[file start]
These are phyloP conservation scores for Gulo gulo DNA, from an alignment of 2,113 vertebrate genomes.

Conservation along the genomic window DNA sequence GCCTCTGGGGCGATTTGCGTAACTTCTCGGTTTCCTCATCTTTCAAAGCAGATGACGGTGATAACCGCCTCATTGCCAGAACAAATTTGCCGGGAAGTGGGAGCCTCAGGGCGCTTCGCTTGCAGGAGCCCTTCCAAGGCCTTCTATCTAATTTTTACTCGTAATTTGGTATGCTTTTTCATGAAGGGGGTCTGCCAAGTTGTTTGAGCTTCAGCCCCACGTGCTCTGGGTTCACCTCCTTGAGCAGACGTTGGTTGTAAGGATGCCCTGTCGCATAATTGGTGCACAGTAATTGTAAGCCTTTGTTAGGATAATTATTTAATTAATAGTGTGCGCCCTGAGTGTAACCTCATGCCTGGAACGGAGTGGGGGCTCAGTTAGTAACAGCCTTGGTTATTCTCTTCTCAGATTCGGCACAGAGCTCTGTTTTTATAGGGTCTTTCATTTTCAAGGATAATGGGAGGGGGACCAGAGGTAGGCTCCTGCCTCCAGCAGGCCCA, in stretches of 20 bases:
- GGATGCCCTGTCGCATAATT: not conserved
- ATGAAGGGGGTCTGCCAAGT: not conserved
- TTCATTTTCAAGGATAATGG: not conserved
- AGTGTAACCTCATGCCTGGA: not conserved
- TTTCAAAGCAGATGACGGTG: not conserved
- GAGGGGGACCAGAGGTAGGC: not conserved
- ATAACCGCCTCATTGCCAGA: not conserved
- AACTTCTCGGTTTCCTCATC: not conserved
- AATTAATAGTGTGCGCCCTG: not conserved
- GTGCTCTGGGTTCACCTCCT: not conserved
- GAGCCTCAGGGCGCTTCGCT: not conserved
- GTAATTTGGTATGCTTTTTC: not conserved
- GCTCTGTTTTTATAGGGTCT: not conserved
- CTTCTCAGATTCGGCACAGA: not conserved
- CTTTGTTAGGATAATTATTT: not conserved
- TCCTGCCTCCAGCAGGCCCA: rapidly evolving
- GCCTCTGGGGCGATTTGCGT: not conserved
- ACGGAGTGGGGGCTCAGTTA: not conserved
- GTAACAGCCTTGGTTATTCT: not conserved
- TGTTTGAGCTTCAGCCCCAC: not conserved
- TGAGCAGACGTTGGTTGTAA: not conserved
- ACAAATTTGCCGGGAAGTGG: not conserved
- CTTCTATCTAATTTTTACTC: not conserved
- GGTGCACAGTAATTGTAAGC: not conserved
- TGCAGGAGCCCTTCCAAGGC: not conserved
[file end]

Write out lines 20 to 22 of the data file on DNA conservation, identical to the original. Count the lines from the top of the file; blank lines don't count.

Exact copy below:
- ACGGAGTGGGGGCTCAGTTA: not conserved
- GTAACAGCCTTGGTTATTCT: not conserved
- TGTTTGAGCTTCAGCCCCAC: not conserved